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Traditional Menorah lighting in the Center

The ninth annual Shelter Island lighting of the Menorah took place Sunday, next to the Christmas tree on the front lawn of Police Department headquarters.

Rabbi Berel Lerman of the Center For Jewish Life–Chabad in Sag Harbor presided over the ceremony, accompanied by about 50 people. As Rabbi Lerman said, the Menorah lighting “celebrates and symbolizes the vanquishing of darkness through light, good over evil, and the triumph of freedom over tyranny.”

Rabbi Lerman touched briefly on the issue of rising antisemitism, and said the Menorah lighting should “remind all of us to be bright lights to our families, and also to our communities. In every generation, we must recommit ourselves to shining a light of goodness that will stamp out darkness, hate and bigotry.”

During Chanukah — the Jewish festival of lights — public Menorah lighting ceremonies are held all over the world.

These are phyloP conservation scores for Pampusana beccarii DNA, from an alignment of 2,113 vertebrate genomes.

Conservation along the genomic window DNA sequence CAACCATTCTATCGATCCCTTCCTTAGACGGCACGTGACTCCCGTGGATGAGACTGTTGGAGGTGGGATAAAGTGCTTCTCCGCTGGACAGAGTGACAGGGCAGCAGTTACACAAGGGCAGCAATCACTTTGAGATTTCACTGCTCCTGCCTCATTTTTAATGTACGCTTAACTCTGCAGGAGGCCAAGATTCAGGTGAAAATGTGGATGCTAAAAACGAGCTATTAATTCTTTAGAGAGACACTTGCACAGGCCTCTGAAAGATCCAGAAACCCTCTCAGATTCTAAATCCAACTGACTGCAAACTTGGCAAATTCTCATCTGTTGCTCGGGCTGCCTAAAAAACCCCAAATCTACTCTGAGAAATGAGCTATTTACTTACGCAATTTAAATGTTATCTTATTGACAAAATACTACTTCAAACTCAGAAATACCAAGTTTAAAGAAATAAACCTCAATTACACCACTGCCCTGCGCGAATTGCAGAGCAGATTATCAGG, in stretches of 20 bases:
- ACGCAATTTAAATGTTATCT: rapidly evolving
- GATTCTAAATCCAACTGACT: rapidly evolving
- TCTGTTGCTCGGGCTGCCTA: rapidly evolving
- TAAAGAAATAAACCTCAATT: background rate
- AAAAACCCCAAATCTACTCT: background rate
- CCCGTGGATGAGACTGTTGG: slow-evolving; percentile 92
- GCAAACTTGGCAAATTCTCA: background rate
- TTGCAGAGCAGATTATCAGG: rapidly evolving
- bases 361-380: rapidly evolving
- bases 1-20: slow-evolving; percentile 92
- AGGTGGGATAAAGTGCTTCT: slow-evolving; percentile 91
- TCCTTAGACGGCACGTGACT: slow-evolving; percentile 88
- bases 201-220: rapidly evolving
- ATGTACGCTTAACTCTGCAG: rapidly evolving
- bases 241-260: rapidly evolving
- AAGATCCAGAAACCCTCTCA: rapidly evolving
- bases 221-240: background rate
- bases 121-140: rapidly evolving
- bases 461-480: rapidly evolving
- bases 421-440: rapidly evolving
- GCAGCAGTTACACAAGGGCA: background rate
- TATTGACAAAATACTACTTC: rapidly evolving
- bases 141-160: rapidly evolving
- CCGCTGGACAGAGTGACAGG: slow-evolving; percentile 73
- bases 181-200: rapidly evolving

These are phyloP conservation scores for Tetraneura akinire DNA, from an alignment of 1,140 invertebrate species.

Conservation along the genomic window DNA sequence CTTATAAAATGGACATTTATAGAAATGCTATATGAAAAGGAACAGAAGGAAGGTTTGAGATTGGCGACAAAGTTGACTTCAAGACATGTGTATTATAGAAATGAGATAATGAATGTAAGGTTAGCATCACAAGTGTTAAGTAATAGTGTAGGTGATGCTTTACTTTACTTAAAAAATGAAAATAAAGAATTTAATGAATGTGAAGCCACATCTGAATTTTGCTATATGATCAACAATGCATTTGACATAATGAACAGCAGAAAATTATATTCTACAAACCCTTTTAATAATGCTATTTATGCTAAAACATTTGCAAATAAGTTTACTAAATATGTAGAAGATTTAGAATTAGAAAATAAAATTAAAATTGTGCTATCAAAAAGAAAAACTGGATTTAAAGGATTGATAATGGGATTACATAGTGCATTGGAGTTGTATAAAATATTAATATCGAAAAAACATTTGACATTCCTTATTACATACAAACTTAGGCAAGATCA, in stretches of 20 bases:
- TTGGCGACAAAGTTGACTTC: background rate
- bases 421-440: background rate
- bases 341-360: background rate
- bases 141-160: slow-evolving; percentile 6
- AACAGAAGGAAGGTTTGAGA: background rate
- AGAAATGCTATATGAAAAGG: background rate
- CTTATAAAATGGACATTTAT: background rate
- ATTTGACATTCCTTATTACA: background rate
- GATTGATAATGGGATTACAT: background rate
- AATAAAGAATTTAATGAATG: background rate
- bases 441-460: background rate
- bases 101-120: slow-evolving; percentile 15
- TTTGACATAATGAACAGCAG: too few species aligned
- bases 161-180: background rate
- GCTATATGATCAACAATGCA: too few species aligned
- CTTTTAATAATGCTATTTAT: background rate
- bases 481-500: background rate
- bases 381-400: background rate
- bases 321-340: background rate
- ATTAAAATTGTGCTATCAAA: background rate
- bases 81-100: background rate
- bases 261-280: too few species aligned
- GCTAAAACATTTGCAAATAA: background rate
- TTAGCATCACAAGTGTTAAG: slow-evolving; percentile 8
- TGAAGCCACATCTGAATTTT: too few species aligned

Rabbi Lerman briefly traced the tradition back to 160 B.C., when Judah the Maccabee led a small army of Jews and successfully defeated the Syrians, reclaiming the temple and relighting the golden Menorah.

According to legend, the Rabbi told the gathering, the Jews had only enough oil for a single day, but the Menorah burned for eight days, and the eight candles on the Menorah are there to remember the power of faith.

Supervisor Gerry Siller, Councilman Jim Colligan and Police Chief Jim Read attended the ceremony on a cold, clear night.

From left, Father Peter DeSanctis, Rabbi Berel Lerman and Reverend Stephen Adkinson. (Credit: Jim Colligan )

Also in attendance were Father Peter DeSanctis, pastor of Our Lady of the Isle, and Reverend Stephen Adkinson, pastor of Shelter Island Presbyterian Church.

Songs, smiling faces, donuts and gifts for children ended the joyous ceremony of lights.